The remnants of Hurricane Ida passed through the Chesapeake Bay watershed on September 1, bringing record rainfall amounts and even tornadoes to parts of the mid-Atlantic. Pennsylvania and New York saw tremendous amounts of rain, leading to heavy flows in the Susquehanna River.
The Susquehanna River provides roughly 40% of the freshwater riverine flow into the Chesapeake Bay. About 10 miles above the river’s mouth, the Conowingo Dam holds back water to generate electricity at a hydroelectric generating station. But when the river gets so swollen from rainfall, dam operators need to open extra flood gates to relieve pressure on the dam. At one point on September 2, 16 flood gates were open, allowing sediment and potentially larger debris (such as tree limbs) to flow into the Chesapeake.
NOAA satellites and buoys detected the additional sediment flow into the Bay. NOAA’s CoastWatch East Coast Regional Node compiled the images below, which show total suspended matter in the Bay (left to right) before Ida passed through the area; September 2, a day of flow well above average from the Susquehanna River; and September 6, when sediment was starting to settle to the bottom from the surface, not reaching much past the mouth of the Bush River.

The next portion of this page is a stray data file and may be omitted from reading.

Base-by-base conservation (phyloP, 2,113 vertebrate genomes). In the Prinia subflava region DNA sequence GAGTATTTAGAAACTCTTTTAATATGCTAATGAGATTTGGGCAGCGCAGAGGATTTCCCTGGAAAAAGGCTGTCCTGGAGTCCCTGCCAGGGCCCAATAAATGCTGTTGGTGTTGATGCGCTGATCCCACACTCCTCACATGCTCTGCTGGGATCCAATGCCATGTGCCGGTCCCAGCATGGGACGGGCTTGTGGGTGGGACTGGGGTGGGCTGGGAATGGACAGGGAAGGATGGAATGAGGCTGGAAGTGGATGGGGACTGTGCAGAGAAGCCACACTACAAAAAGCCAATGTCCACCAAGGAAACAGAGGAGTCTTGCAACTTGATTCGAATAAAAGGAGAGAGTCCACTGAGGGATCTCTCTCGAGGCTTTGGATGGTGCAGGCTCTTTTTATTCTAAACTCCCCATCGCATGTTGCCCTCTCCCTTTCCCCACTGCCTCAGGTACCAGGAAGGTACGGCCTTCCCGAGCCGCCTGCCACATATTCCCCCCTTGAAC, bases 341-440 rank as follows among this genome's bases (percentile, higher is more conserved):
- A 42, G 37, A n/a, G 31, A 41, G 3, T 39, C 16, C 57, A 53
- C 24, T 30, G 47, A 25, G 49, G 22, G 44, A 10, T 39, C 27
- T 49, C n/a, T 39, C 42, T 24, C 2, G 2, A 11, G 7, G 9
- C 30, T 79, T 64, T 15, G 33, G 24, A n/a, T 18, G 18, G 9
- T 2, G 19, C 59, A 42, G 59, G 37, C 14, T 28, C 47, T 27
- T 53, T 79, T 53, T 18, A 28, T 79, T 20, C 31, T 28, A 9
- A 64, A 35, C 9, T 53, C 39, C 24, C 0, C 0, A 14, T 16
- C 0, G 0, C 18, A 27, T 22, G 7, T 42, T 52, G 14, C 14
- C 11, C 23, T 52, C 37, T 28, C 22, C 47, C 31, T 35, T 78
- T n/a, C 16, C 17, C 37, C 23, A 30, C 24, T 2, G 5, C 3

Of note, the Susquehanna Flats at the northern end of the Bay, where there are impressive beds of underwater grasses, seem quite resilient. They show lower turbidity before Ida than surrounding areas, and are clearly visible on the September 2 image, indicating their ability to filter sediment from the water.
Salinity levels were also affected. The CBIBS buoy team was out on the water on September 3, installing a water-quality sensor that tracks parameters including salinity. The graph below highlights how salinity levels fell September 3 and 4 as rainfall from up in the Bay’s watershed entered the system.
Annapolis - Water Salinity (PSU)
For comparison, in September 2011, following rainfall from the remnants of Tropical Storms Irene and Lee, 44 flood gates were opened, and a significant sediment plume made it down the Bay to roughly the Maryland/Virginia border. And in July 2018, a series of torrential downpours led to an opening of all 53 flood gates.
While Ida did create higher-than-average flow that led to a small sediment plume, the plume from this event is subsiding. Scientists and resource managers will continue to monitor storm effects to better understand ecosystem impacts from events like Ida.